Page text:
On the day the transitional deacons were to be ordained to the priesthood, with their families in attendance at St. Joseph Cathedral, the archdiocese announced a delay of their ordinations in order to conduct its own investigation.
The Archdiocese of Hartford newspaper, the Catholic Transcript, reported May 18, 2012, “Three candidates from Colombia, who were listed among the ordinandi in the program, had asked permission to delay their ordination in a letter to Archbishop Mansell, he announced.”
Father Lavers said that, in a conference call with Archbishop Mansell and “three or four other priests” of the archdiocese in May 2012 to discuss his findings, Father Lavers explained the methodology of how the investigation was conducted and where the archbishop could find additional evidence that could be added to the original dossier against the deacons to be ordained.
More than three months later, Father Lavers said he was contacted by retired FBI agent Frank Rudewicz, who told him he was investigating the incident for the archdiocese. Rudewicz declined comment for this story.
Two Ordinations Occurred
One transitional deacon was permanently removed from archdiocesan formation due to information provided to the archdiocese by Holy Apostles. The other two deacons — one who was studying at the Theological College in Washington and the other, listed by Holy Apostles as a “commuter” for the Archdiocese of Hartford who was on a summer assignment at a parish in Enfield, Connecticut — were ordained to the priesthood by Archbishop Mansell in December 2012.
Father James Shanley, Hartford’s vicar for communications, confirmed to the Register via email that the transitional deacons were scheduled to be ordained to the priesthood in May 2012.
“They were not, as a result of the investigation and allegations occurring at Holy Apostles, which was underway. Following that investigation, the Archdiocese of Hartford conducted its own,” he said. “After a summer assignment, Archbishop Mansell made the decision to ordain them priests in December of 2012 based on the fact that the AOH investigation found no reason to cancel their ordination and no pertinent evidence on their computers.”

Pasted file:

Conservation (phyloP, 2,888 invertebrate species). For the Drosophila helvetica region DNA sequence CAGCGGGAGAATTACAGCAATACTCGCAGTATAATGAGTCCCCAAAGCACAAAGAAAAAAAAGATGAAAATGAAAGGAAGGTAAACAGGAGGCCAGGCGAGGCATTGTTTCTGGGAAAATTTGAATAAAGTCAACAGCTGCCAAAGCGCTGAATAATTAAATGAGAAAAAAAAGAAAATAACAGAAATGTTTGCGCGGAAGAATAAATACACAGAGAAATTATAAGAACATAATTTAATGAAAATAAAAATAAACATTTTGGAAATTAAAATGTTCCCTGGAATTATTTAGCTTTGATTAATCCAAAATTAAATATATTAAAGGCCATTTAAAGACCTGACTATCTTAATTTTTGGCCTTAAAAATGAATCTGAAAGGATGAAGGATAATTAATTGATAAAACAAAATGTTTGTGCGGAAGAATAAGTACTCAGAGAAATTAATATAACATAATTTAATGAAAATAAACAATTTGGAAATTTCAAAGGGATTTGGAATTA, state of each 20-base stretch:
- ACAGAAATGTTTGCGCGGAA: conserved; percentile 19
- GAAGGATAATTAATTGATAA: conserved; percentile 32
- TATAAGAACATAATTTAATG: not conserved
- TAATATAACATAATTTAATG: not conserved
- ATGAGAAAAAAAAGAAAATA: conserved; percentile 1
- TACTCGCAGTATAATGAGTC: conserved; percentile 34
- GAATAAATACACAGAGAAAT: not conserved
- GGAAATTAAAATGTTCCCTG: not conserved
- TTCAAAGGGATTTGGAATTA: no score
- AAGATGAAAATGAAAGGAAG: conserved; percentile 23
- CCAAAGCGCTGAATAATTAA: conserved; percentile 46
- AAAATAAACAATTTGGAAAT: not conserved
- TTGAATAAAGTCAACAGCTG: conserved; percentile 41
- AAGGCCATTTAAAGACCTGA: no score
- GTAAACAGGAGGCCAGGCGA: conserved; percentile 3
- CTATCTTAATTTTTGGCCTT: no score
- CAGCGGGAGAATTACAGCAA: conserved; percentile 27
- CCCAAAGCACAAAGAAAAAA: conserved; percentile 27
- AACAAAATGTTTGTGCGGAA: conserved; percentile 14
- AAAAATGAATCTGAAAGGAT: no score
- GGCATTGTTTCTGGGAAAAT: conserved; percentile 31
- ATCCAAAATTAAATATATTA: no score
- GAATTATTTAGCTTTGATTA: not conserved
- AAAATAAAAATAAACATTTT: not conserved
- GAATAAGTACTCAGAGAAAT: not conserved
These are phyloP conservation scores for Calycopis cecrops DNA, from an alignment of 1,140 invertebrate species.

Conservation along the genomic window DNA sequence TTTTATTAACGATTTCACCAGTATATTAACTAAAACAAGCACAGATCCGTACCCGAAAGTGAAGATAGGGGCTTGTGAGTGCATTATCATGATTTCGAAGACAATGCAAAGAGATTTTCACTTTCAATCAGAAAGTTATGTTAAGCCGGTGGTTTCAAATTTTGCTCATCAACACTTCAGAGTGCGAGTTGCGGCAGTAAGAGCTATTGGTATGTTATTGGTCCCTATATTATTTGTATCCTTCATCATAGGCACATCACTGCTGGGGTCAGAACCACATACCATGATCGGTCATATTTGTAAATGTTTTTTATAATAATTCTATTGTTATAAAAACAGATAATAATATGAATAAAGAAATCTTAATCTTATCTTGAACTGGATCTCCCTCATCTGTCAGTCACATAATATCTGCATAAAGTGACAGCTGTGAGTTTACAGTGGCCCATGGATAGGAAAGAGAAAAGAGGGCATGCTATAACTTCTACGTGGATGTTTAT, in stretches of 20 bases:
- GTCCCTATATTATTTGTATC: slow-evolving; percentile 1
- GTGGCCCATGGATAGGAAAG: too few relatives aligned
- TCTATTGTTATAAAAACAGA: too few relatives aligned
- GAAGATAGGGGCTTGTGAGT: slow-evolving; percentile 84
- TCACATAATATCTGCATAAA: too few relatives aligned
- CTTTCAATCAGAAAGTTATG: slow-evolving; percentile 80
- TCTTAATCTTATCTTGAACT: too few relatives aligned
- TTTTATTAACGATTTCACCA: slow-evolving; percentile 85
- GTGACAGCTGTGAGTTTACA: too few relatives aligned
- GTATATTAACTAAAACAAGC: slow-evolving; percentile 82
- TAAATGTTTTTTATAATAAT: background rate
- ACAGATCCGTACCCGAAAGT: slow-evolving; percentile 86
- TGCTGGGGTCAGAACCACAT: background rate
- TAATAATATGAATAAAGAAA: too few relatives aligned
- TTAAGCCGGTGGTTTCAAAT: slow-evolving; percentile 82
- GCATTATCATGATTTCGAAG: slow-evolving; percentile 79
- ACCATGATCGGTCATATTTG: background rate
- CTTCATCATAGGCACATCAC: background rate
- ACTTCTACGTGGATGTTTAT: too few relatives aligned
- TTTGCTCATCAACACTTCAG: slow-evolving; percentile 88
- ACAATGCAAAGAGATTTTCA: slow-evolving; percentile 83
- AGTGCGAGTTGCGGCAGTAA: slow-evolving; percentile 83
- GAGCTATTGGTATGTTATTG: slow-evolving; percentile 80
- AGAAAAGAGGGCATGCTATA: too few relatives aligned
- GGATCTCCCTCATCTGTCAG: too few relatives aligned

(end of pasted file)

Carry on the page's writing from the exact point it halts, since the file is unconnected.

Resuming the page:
In a Nov. 26 interview with the Register, Archbishop Mansell told the Register his decision to ordain the deacons named in the Holy Apostles investigation was the result of the investigation he commissioned.
“The archdiocese conducted an intensive, professionally run investigation,” he said, adding it was “supervised” by then-vocation director Father Michael Dolan. The results of the investigation led the archbishop to believe “the charges against the two deacons were invalid.”
Father Lavers told the Register Nov. 9 that he had urged Archbishop Mansell and archdiocesan officials at the May teleconference to confiscate the deacons’ computers to obtain further forensic evidence and then was informed by the archdiocese after it conducted its report more than three months later that one of the computers had been “recycled” and another had been “sent home.”